Confronted with a surge of migrants, the Biden administration has decided to waive more than 20 federal laws, including environmental ones, to erect barriers along the Southern border.
The decision represents a significant reversal for President Biden, who campaigned vociferously against a wall along the U.S.-Mexico border, which his predecessor had championed as a key deterrent to unlawful crossings.
Alejandro Mayorkas, the homeland security secretary, said that easing the laws was necessary to expedite construction of sections of a border wall in South Texas, where millions of migrants have been crossing the Rio Grande to reach U.S. soil.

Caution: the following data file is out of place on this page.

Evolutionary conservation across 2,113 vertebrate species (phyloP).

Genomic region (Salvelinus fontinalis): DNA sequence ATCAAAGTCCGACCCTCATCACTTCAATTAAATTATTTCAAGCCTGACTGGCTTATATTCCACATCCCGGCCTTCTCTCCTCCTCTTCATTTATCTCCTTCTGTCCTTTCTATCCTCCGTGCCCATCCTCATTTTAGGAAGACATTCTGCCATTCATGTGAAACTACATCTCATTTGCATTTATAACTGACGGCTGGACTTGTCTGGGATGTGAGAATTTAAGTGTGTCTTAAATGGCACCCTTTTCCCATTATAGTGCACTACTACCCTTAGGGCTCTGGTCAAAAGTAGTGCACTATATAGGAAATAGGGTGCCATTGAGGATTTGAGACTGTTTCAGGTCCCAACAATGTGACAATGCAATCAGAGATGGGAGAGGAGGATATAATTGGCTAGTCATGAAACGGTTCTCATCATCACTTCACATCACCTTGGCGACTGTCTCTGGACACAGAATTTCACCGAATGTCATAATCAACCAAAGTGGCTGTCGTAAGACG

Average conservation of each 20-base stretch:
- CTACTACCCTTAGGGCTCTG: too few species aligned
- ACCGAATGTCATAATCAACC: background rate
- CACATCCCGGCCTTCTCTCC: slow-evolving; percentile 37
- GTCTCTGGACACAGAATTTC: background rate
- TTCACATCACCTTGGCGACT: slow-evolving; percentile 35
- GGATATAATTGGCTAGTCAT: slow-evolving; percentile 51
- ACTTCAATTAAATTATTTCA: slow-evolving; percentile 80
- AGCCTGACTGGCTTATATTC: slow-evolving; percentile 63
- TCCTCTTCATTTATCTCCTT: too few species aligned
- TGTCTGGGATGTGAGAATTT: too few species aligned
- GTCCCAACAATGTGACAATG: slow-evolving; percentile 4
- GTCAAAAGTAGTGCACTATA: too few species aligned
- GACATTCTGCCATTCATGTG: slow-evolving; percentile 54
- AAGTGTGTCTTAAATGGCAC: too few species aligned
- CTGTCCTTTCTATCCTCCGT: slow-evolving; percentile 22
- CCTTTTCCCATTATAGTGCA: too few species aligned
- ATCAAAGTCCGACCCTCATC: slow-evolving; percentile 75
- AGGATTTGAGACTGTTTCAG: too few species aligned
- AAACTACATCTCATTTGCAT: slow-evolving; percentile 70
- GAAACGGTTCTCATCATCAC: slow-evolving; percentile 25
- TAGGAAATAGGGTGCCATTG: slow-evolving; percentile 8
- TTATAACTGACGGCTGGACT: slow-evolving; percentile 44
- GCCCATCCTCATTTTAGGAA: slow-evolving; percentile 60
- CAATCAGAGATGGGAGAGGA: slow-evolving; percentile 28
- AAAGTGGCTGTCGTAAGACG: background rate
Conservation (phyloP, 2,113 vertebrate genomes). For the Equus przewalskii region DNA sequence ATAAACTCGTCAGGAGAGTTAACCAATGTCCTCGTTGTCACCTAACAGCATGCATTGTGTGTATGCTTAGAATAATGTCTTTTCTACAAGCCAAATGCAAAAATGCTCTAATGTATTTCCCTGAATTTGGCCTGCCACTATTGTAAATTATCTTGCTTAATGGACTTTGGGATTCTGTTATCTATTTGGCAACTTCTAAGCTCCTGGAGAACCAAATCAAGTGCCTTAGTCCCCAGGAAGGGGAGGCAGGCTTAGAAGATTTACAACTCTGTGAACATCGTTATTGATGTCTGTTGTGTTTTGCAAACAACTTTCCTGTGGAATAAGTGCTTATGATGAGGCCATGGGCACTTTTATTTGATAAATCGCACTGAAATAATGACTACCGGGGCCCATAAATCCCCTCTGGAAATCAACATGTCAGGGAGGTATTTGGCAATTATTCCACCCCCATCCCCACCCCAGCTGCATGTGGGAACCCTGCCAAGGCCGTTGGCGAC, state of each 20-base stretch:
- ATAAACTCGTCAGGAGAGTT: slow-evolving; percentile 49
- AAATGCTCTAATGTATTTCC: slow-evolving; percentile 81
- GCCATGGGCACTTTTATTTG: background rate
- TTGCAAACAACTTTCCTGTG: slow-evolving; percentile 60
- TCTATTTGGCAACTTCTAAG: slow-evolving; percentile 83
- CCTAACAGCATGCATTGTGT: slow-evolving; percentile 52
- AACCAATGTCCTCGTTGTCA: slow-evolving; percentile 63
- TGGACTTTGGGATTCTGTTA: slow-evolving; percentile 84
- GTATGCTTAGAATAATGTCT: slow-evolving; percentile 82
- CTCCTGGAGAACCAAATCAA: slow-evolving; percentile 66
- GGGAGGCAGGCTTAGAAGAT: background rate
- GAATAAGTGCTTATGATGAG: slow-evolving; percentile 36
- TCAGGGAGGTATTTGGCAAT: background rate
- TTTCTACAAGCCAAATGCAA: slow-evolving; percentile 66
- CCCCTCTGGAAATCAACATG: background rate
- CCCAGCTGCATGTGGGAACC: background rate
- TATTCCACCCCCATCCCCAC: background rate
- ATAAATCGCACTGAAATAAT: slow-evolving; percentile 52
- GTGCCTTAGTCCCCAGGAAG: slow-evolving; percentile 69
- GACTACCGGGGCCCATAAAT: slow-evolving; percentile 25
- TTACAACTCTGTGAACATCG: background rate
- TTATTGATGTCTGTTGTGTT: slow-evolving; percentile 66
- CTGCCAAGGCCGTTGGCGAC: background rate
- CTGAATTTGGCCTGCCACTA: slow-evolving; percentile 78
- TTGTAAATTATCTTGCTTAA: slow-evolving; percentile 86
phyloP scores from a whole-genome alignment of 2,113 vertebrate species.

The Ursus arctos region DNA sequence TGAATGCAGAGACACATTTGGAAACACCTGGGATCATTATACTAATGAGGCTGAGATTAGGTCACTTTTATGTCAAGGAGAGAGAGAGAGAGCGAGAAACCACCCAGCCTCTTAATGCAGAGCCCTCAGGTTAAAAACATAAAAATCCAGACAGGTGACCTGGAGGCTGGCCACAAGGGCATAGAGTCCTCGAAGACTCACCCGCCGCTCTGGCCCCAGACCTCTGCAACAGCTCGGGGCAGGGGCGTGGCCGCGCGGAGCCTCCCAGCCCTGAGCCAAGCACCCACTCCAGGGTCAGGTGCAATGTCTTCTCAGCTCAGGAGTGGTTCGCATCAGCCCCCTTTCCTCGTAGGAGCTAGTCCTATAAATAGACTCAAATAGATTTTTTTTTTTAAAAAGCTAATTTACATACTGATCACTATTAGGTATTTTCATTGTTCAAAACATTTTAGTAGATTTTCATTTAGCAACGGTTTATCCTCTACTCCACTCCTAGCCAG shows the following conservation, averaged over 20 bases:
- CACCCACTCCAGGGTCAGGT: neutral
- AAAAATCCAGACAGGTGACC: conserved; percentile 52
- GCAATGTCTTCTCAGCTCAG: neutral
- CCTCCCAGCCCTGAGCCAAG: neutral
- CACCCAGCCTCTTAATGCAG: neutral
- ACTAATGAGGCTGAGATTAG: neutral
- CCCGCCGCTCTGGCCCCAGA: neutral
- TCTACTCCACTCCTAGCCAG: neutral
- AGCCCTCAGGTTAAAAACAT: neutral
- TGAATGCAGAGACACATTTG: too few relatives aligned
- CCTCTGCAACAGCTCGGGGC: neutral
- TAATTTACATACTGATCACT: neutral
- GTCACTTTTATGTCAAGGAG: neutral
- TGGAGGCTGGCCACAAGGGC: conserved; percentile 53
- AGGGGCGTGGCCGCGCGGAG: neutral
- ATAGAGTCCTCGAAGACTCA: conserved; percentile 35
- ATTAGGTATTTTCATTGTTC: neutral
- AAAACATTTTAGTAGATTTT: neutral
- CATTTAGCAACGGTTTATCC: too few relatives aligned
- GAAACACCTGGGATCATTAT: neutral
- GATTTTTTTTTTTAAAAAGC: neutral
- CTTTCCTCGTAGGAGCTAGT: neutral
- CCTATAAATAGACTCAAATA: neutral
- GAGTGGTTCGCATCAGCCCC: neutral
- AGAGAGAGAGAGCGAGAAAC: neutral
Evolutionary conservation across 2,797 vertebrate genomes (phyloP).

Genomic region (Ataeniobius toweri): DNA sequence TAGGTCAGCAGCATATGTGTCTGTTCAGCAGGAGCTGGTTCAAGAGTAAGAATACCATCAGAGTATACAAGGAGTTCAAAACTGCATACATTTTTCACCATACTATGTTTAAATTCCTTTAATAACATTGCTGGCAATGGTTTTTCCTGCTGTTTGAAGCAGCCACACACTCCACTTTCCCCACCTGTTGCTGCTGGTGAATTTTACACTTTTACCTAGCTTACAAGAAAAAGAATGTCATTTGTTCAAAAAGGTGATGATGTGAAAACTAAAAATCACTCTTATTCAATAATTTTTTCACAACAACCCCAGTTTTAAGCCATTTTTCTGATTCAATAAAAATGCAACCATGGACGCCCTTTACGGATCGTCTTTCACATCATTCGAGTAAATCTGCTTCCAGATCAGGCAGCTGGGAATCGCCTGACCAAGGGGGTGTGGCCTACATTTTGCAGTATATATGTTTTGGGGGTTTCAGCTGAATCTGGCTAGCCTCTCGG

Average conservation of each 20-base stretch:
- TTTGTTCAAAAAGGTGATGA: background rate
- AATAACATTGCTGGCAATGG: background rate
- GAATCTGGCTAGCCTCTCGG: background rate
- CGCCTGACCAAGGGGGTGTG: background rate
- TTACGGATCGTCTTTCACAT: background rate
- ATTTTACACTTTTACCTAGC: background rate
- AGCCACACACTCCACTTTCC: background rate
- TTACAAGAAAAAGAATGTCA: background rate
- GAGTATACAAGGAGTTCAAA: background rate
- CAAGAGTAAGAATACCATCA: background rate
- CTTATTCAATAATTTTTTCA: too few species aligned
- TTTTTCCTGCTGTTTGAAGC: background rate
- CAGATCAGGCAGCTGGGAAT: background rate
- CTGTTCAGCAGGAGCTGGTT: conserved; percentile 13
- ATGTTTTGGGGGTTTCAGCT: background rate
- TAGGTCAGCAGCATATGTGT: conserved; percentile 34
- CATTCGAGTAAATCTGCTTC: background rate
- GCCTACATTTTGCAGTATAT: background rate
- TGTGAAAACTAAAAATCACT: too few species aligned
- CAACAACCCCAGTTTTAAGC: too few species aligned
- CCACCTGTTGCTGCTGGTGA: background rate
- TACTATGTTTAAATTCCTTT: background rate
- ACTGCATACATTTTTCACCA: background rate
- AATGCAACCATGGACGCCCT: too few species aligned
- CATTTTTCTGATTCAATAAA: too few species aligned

A notice published in the Federal Register on Thursday said that the secretary, “has determined, pursuant to law, that it is necessary to waive certain laws, regulations, and other legal requirements in order to ensure the expeditious construction of barriers and roads in the vicinity of the international land border in Starr County, Texas.”
The U.S. Border Patrol in the Rio Grande Valley had encountered more than 245,000 migrants who had entered the country between ports of entry, or unlawfully, in the 2023 fiscal year that ended Sept. 30, the notice said.
“There is presently an acute and immediate need to construct physical barriers and roads in the vicinity of the border of the United States in order to prevent unlawful entries into the United States,” said Mr. Mayorkas in the official notice.